Teaching Children “Usiogope” (Do Not Fear)
Greetings from Isibania! It’s difficult to believe that it’s been a month since Lindsey Kneuven left Kenya. I’m so honored and humbled to have the opportunity to play a part in supporting Nuru’s Education Program and have been loving every busy and exciting moment of my time here. I came on at a very interesting time when we had just scaled our outreach program to four new schools, which gave me the rare opportunity to observe the difference in knowledge, skills and attitudes between students at schools we’ve worked with for some time and those at the new schools.
Children truly have many things to fear here: hunger, illness, loss of family members and friends, early marriage, genital mutilation, and so on. Yet, a daily and pressing fear for them is caning. Caning in schools is illegal in Kenya, yet still, children are caned openly for simple mistakes, tardiness, or being in the wrong place at the wrong time. One of the most important lessons Nuru’s Education team teaches, I like to sum up in a term I hear them say regularly: ‘usiogope’, which means ‘do not fear’. They repeat this term constantly to coax the children out of their shells, encourage them to try new things without fear of failing, and know that no punishment awaits them regardless of what their answers or questions may be. Because of this, children in schools we have visited for some time are visibly much more active, engaged, and willing to participate, and even allow themselves the freedom to laugh, ask crazy questions, and just enjoy learning.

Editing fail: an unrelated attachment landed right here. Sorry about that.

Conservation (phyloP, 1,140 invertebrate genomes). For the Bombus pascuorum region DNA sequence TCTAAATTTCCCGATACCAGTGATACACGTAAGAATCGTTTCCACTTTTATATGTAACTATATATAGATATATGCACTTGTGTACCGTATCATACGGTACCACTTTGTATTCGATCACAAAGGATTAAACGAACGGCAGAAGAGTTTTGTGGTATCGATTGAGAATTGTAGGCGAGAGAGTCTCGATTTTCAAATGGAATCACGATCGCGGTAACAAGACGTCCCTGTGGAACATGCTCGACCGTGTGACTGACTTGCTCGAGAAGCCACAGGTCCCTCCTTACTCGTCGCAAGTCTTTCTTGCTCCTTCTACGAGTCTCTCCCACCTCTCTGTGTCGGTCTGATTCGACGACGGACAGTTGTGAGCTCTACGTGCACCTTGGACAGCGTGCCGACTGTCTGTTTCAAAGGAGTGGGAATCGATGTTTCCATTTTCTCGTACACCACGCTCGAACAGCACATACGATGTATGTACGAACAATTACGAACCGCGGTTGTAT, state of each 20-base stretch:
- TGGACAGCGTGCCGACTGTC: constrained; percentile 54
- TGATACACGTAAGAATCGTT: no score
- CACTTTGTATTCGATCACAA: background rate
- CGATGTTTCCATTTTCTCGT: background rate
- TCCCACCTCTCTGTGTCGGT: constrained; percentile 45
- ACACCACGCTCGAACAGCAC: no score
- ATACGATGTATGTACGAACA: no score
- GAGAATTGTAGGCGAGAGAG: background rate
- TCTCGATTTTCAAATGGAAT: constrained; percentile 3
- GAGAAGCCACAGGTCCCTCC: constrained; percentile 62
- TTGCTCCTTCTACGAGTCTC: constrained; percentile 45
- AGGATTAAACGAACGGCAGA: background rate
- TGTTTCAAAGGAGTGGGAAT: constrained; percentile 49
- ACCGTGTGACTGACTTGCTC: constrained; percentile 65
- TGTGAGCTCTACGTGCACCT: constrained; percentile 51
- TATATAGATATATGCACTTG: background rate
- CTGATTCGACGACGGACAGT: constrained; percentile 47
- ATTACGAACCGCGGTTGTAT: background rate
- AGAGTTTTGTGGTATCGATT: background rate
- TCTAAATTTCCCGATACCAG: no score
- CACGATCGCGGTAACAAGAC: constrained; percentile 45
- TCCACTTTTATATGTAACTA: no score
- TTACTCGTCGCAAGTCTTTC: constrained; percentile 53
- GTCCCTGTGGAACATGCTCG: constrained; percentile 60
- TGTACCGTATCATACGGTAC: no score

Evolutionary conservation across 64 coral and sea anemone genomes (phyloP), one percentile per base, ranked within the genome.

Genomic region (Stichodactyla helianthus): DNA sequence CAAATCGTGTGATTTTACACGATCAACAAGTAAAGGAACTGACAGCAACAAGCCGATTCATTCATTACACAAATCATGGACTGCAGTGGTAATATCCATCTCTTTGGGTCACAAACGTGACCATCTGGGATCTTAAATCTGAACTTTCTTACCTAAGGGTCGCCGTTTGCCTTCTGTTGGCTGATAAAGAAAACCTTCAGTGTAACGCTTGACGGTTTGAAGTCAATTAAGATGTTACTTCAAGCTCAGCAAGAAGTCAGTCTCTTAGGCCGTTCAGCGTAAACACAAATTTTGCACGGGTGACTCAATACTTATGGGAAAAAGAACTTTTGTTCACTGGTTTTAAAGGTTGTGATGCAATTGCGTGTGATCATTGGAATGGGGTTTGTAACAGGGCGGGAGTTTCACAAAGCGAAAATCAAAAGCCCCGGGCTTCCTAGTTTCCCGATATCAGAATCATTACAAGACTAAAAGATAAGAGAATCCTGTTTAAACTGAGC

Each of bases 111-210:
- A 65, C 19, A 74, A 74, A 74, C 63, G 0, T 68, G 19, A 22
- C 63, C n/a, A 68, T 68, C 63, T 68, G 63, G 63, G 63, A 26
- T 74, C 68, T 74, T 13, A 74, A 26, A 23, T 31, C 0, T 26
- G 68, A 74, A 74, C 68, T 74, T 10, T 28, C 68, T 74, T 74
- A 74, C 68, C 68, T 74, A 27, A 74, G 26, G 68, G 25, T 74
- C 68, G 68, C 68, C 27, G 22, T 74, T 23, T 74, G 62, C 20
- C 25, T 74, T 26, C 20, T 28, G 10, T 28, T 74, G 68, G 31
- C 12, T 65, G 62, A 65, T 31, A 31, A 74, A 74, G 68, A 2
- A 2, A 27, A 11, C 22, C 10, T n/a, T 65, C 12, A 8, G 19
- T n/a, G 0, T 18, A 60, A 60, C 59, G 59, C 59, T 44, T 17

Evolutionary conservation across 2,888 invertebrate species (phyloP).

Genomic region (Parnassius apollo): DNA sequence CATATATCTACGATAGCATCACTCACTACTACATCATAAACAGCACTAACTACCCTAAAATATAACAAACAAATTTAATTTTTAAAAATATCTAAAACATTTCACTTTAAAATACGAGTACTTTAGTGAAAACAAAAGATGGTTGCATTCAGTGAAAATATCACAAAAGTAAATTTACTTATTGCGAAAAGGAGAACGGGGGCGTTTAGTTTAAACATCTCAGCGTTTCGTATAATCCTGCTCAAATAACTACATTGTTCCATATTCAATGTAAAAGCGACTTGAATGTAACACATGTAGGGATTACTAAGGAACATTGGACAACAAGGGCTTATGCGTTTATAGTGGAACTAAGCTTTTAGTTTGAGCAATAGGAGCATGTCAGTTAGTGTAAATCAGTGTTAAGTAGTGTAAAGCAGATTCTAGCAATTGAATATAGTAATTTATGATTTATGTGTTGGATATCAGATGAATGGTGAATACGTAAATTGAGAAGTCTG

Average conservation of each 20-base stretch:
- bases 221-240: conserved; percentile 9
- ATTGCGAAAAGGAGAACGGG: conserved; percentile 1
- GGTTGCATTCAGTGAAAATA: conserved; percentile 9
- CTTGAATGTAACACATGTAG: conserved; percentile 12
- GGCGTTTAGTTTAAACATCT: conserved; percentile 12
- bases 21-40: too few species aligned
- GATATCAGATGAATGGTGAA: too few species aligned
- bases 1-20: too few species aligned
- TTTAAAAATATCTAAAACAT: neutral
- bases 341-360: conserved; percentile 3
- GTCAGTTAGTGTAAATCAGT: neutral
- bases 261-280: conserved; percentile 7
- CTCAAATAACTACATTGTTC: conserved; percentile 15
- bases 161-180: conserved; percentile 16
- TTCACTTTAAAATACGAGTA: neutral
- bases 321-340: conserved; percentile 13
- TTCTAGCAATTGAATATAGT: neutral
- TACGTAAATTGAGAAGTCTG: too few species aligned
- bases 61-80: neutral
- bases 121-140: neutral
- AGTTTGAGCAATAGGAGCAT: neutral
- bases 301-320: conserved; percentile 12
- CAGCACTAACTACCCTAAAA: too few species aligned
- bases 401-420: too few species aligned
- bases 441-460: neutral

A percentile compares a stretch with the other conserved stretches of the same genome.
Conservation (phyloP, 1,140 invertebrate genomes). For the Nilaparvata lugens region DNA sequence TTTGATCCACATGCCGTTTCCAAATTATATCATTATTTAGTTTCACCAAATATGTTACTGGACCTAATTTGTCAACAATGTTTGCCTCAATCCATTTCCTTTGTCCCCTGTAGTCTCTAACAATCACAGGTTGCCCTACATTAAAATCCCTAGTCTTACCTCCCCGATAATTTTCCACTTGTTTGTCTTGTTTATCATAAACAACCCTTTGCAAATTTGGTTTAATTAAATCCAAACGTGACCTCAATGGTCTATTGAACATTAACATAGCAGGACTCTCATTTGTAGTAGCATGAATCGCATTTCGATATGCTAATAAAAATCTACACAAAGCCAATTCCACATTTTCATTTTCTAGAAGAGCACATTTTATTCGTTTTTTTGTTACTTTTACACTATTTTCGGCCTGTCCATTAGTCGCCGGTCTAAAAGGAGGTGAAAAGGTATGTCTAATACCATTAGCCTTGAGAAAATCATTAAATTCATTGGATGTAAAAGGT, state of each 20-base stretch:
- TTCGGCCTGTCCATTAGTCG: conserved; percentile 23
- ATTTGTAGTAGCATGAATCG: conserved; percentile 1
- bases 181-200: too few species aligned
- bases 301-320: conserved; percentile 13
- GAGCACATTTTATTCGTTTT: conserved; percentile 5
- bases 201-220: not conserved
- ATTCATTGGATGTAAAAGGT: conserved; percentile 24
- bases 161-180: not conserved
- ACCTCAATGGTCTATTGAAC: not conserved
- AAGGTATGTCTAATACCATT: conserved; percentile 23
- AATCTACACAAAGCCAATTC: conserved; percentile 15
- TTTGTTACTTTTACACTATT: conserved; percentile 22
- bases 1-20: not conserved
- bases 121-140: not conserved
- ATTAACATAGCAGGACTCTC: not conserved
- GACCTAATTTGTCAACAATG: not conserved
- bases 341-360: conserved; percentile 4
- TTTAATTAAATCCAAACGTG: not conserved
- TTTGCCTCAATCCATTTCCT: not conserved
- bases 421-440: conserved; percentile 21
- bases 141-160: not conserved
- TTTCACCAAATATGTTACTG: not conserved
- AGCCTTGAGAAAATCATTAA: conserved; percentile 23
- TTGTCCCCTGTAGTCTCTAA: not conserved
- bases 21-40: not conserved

We’re here to support English language learning (one of the official languages of Kenya) and through it, all the positive impacts it will has on the futures of young people here. As a team, we recently brainstormed ways to help students build the confidence and skills needed to overcome obstacles to reading, writing and comprehension, and discussed a number of techniques to help the students recognize and sound out letters as well as to break down longer words into more manageable parts.
The next day George, part of our team, was using a book about animals with a group of Class 2 (or second grade) students. Animals are everywhere here. When I walk home from work, I dodge swinging tails of cows, step over chicks chasing mother hens, and am welcomed home by the buoyant leaping of neighborhood dogs. Perhaps because they are so common, a few children know some of the simple three-letter names in English. However, some students, especially a group of very shy girls in the back of this class, were too afraid to attempt reading or writing very short words…or even to make eye-contact with George at the beginning of class. George was patient and extremely engaging. He used new phonetic teaching techniques he had just learned and put his own innovative spin on them. When the children had no idea how to spell ‘sheep’, he asked them to make the noise to tell each other to be quiet and asked them how you would spell that ‘shh’ sound. Then, he asked them about the ‘eep’ sound and the first student guessed ‘ip’ (the letter ‘i’ in Kiswahili is pronounced like a long ‘e’ in English), and George walked them through what a short ‘i’ and what a long ‘e’ sounds like in English. With impressive skill, he drew a ship and a sheep for them and helped them understand the difference in the meanings as well.
When they were too afraid to try ‘kitten’, he asked who knew how to spell the word ‘kit’ and who knew how to spell the word ‘ten’, then showed them how the two words together make the word kitten. They were thrilled to know how to spell a six-letter word. At the end of the class, the group of girls who hadn’t even made eye contact with George at the beginning were jumping up to volunteer to write the new words they’d learned (and wrote them correctly!).
I have to say that the caliber of the education team is incredible. They are brimming with brilliance and passion for their community, especially the young minds they work with day to day. Literacy takes time. Change certainly doesn’t happen overnight. However, I have been amazed and impressed to see how incredible transformations in understanding and confidence can take place in less than even an hour.